The Art of Giving and Accepting Feedback: Correcting Mistakes Respectfully
“What were you thinking sending out that document without letting me review it first?” Judgmental, emotional, imprecise, and not actionable, this type of feedback is ineffective.
“I see that the document was submitted without me seeing it. I need to review all material prior to submission to ensure consistency and accuracy. I understand you were working against a tight deadline and appreciate your effort to submit things on time. In the future, please send me documents first and indicate the exact deadline so I can be appropriately responsive. Moving forward, how do you plan to handle documents due in tight deadlines?” Observant, objective, respectful, and actionable, this type of feedback is effective.
We know that feedback is an important part of work and learning from mistakes, but we tend to resist giving it and we mostly don’t like getting it either. As the Harvard Business Review article The Feedback Fallacy outlines, feedback often becomes a sort of punishment that people dread. The trends of ‘radical transparency’ and ‘real-time 360 reviews’ can create a culture of harsh criticism that is unhelpful. The article states that using feedback to tell people what we think of their performance hinders rather than promotes excellence. The purpose of feedback as described in this blog, though, is for changing a specific behavior, not for giving an evaluation of overall work performance.
Some leaders with whom I’ve worked tell me that they don’t want to hurt people’s feelings, even though they want a behavior to change. On the flip side, I hear from professionals that they feel bad when getting feedback, as if that they have let somebody down or shouldn’t make mistakes. When we fall into these traps, we miss out on an important opportunity to communicate clearly. Delivered and received properly, feedback is a fantastic mechanism for mistake correction. It can also improve interpersonal work relationships by making it clear that it is okay to make mistakes and learn from them, and that people are important enough to spend the time to communicate openly and directly.
The art of feedback is in being objective and respectful, both when giving and receiving. We need to keep impulsive emotional reactions out of the process, despite what we feel in the moment and what we presume may be the reason for the mistake.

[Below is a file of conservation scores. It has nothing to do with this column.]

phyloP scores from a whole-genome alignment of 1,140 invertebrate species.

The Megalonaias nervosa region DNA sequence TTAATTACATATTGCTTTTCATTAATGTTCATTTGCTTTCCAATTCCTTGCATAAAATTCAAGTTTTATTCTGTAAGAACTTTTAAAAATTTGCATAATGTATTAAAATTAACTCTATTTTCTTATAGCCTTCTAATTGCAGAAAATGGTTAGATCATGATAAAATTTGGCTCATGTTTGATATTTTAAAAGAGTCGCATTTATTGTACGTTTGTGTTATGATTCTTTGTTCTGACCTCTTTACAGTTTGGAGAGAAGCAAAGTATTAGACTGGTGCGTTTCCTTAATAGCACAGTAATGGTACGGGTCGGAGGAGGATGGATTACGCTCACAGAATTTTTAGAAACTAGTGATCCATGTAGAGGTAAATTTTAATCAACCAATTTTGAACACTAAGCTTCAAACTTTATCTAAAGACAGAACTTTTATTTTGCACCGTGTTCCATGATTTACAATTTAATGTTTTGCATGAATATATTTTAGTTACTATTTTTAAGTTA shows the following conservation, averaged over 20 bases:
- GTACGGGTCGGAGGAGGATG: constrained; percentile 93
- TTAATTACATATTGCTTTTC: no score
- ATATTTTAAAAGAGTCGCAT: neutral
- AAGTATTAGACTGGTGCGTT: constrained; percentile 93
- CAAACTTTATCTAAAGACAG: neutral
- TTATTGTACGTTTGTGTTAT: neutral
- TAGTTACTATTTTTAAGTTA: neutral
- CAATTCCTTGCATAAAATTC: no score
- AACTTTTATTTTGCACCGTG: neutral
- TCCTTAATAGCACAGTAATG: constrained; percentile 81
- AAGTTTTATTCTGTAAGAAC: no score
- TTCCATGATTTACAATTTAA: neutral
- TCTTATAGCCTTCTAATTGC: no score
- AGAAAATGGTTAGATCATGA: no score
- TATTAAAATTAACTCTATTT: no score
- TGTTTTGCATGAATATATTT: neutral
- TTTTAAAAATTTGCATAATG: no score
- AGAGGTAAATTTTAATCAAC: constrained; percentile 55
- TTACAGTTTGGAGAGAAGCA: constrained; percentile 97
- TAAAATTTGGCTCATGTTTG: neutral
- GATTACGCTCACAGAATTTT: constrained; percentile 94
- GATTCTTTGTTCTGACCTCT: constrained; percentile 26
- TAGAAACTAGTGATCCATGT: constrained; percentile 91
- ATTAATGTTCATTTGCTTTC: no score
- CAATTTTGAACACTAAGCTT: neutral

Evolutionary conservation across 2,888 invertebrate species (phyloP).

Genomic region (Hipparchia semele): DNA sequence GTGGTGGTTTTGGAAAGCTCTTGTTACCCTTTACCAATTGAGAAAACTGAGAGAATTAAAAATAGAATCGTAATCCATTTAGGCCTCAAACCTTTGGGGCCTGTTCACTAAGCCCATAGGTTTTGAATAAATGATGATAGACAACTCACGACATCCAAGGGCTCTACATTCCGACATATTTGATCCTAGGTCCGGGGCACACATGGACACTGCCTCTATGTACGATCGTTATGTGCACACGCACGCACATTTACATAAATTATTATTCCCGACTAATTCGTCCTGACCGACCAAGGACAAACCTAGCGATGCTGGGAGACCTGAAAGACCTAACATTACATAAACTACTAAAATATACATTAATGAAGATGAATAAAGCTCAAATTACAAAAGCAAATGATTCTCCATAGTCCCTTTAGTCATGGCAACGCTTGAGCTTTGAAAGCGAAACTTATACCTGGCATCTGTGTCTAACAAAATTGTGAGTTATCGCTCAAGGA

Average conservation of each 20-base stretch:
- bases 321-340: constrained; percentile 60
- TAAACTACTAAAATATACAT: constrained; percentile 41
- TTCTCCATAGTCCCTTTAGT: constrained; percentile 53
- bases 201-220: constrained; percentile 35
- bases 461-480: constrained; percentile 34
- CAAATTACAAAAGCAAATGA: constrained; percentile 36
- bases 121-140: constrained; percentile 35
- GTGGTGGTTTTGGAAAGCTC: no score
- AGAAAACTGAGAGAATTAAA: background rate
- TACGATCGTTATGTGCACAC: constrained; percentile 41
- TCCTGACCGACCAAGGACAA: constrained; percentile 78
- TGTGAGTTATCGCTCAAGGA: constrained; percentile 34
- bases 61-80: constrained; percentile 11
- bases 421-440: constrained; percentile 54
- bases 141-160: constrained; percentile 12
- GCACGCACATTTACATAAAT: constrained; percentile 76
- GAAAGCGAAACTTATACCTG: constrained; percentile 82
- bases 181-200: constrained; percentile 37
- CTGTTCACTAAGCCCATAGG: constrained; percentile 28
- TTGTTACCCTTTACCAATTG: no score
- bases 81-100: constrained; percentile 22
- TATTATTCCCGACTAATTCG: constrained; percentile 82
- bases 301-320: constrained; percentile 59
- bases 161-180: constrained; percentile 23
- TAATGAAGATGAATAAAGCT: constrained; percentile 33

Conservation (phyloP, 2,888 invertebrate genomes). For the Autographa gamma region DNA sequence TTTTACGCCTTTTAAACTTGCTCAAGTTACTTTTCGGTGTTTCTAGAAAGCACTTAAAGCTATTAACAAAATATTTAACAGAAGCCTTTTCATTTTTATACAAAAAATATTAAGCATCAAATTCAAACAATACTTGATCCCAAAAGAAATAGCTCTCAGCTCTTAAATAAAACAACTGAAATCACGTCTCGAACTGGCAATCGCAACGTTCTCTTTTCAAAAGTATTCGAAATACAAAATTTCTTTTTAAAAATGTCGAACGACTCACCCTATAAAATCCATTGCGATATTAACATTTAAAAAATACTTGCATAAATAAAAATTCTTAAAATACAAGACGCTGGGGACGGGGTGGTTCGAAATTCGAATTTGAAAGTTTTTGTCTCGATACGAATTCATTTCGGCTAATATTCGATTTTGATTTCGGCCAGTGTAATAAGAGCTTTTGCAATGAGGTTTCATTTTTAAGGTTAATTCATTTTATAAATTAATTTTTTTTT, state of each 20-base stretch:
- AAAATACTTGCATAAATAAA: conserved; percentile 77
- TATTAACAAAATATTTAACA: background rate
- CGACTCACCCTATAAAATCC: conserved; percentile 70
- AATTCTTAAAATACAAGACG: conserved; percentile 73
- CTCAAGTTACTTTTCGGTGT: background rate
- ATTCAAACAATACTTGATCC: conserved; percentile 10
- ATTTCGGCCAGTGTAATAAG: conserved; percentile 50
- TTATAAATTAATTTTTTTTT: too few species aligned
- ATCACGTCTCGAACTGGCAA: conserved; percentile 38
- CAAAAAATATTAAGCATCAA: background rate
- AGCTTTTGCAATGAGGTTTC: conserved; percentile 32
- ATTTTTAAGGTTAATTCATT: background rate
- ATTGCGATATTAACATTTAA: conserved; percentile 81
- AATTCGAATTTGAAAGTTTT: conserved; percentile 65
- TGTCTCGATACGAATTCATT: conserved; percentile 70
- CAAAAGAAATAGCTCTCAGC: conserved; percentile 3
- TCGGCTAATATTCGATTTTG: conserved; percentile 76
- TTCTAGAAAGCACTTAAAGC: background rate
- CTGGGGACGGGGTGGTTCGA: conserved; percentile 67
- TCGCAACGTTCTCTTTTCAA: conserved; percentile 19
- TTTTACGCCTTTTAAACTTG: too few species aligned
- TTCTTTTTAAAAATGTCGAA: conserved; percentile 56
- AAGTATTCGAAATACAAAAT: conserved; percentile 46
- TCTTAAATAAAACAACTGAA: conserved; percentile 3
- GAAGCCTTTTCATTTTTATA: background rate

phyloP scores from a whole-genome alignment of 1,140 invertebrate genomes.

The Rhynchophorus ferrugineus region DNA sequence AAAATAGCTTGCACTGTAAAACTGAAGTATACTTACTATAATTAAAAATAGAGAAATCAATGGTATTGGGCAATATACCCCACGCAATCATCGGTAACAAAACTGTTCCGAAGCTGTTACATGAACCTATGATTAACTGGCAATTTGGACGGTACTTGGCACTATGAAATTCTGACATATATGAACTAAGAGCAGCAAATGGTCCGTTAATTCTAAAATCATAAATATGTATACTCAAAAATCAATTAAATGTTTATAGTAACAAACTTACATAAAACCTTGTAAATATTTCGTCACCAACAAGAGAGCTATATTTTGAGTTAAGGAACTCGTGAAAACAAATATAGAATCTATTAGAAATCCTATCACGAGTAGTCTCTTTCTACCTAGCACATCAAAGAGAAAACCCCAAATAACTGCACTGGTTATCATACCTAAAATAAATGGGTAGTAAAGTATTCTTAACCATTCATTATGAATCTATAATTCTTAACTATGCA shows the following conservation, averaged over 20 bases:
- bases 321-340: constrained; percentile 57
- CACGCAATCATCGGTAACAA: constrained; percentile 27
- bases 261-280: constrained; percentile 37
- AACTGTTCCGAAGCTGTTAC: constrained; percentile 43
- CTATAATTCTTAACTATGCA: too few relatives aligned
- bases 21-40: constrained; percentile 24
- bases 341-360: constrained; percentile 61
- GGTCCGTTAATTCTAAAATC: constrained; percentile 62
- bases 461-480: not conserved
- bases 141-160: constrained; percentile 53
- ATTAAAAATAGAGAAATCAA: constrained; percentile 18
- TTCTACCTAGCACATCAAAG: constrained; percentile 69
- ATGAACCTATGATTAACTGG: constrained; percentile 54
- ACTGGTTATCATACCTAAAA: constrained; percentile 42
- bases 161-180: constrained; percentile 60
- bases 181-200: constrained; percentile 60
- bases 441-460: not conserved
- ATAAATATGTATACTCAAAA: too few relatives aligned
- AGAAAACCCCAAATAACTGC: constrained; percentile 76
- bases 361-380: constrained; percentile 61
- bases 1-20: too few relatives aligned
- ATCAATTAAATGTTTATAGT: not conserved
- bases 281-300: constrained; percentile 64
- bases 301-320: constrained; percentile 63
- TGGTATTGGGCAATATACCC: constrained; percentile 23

When we give feedback, we need to focus on the problem and not the person. Judgement, evaluation, and analysis are not helpful because they are subjective and open to multiple interpretations. What ishelpful is feedback that includes four key components:
- Address the specific behavior
- Describe objectively what was observed
- Make an explicit actionable request
- Confirm that the other person has heard what we said
It is also helpful to acknowledge something good about the person’s efforts, intentions, or something they did well in the situation. We know we have provided feedback in a respectful and effective way if the person is able to hear our request without getting defensive; they hear that we want a change in action not a change in person.
When we get feedback, our job is to accept it. Easier said than done, because we tend to feel attacked and defensive. The benefit of accepting feedback is we learn from our mistakes and are less likely to repeat them. The art of accepting feedback is to listen carefully and not take things personally. We can:
- Listen without interrupting
- Receive the information objectively
- Ask clarifying questions
- State our intentions to consider the request
Even if the message is delivered in a judgmental way, with practice we can hear just the request for change in behavior. We can filter an unskillful delivery of feedback with our listening and react gracefully and respectfully using the four steps outlined.
Mastering the art of feedback requires keeping our emotions in check—when giving and receiving—and that can be challenging. But integrating effective feedback into work relationships drives value by creating an environment where mistakes can be made and fixed, with people still feeling valued.